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  1. What are oogonia?
    Developing germ cells which divide by mitosis.
  2. What are primary oocytes?
    Larger germ cells that are ready to undergo meiosis
  3. What are granulosa (follicular) cells?
    Cells with form a barrier around an oocyte, protecting and feeding it
  4. What is a primordial follicle?
    An ooctye surrounded by a layer of follicular cells
  5. How many primordial follicles does one have at birth?
    400 000
  6. What is atresia?
    Process of degrading and dying primordial follicles
  7. What is menarche?
    • 40 000 remaining primordial follicles
    • beginning of sexual maturity
  8. What is menopause?
    0 eggs remaining
  9. What are the four hormones involved in endocrine control of the menstrual cycle?
    • Peptide hormones: follicle-stimulating hormone, luteinizing hormone
    • Steroid hormones: estrogen and progesterone
  10. What are the two divisions of the menstrual cycle?
    Ovarian cycle and uterine cycle
  11. Describe the structure of the ovary.
    • Surface- simple cuboidal epithelium continuous with lining of the peritoneal cavity
    • Tunica albuginea- white appearing ECM devoid of blood vessels and cells
    • Cortex- outer layer of ovary containing ovarian follicles
    • Medulla- inner layer in which blood vessels enter and leave
  12. What changes occur during days 1-14 of the ovarian cycle?
    • Follicular phase (development of follicle under the influence of FSH)
    • Primordial follicle to primary follicle- cells change from squamous to cuboidal epithelium
    • Zona pellucida forms between the oocyte and the follicular cells
    • Granulosa cells divide into several layers and begin to produce estrogen
    • Surrounding CT differentiates into 2 layers; theca interna and theca externa
    • With increasing FSH levels, the primary follicle becomes a secondary follicle and then a Graafian follicle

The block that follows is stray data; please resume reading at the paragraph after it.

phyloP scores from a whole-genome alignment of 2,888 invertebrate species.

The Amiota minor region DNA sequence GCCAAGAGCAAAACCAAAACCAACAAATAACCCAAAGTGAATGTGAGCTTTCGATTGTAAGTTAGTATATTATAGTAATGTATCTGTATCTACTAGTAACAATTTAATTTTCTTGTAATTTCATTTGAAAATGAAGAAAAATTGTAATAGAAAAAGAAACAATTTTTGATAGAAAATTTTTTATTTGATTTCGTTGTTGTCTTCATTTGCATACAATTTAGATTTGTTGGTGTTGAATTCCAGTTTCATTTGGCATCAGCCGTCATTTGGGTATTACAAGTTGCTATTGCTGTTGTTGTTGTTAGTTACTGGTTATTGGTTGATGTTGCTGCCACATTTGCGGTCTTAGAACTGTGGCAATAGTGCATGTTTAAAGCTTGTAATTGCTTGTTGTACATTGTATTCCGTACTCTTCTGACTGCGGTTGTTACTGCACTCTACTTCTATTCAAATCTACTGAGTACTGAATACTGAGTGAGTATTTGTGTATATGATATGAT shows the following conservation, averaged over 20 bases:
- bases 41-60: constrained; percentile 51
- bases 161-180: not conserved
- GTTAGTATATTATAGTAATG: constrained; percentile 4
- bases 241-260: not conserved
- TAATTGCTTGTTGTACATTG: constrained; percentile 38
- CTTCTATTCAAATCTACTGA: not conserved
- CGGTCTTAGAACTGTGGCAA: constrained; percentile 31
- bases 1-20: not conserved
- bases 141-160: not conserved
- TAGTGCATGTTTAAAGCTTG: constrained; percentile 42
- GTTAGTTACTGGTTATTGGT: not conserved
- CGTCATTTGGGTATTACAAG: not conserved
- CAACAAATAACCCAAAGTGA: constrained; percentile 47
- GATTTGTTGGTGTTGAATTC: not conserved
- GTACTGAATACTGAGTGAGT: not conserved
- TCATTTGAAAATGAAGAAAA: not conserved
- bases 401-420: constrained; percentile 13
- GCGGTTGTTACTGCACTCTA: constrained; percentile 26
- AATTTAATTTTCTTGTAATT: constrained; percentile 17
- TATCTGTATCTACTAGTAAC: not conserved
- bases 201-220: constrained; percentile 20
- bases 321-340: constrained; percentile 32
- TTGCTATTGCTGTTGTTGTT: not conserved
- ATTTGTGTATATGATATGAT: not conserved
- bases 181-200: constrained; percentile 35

13. What is the zona pellucida?
    • ECM between granulosa cells and oocytes
    • contains extensions from both the oocyte and granulosa cells- holds them together
  14. What are the theca interna cells?
    • differentiated fibroblasts
    • produce androstenediaone, a precursor to estrogen
  15. What are theca externa cells?
    • differentiated fibroblasts
    • have contractile functions which aid in the expulsion of the egg
  16. How is estrogen produced in the ovary?
    The granulosa cells pick up the androstendione produced by the theca interna cells and convert it into estrogen.  They then secrete it in large amounts.
  17. What is a secondary follicle?
    Follicle containing 'lakes' full of estrogen
  18. What is a Graafian follicle?
    Intracellular spaces merge to form one large space aka the antrum.  The antrum contains estrogen and hyaluronic acid. Formation of the antrum pushes the oocyte off to one side where it sits on a group of granulosa cells calles the cumulus oophorus.
  19. What is the cumulus oophorus?
    A group of granulosa cells supporting the oocyte in a Graafian follicle.
  20. What is the corona radiata?
    The layers of granulosa cells actually surrounding the oocyte in a Graafian follicle.  No different from the cumulus oophorus.
  21. What is the function of hyaluronic acid in a follicle?
    • Exists in the antrum of a Graafian follicle
    • It is viscous and helps to protect the oocyte.
  22. What changes occur during ovulation?
    • The high estrogen level has negative feedback on FSH and positive feedback on LH produced the LH surge.
    • The LH surge influences the follicle to finish the 1st meiotic division and enter the 2nd division, stopping at metaphase (primary oocyte to secondary oocyte).
    • The secondary oocyte doesn't progress any further unless fertilization occurs.
    • Ovulation occurs under the influence of LH and the contractile function of the theca externa.
  23. What changes occur during days 14-28 of the ovarian cycle?
    • Luteal phase
    • High levels of LH influence the production of the corpus luteum which is made up of theca lutein cells (produve mainly estrogen) and granulosa lutein cells (produce mainly progesterone) as well as an external corpus luteum.
    • It eventually degrades into the corpus albicans (remaining ECM).
    • If fertilization doesn't occur, LH turns off and FSH is produced again.
  24. What happens if fertilization occurs?
    The egg will produce human chorionic gonadotrophin (HCG) which takes over the function of LH, continuing the stimulation of production of estrogen and progesterone.  It continues this role for about 3 months until the placenta has formed.
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2012-12-13 07:59:19
ANAT390 Female Reproductive

ANAT390 Lecture 31 Female Reproductive I
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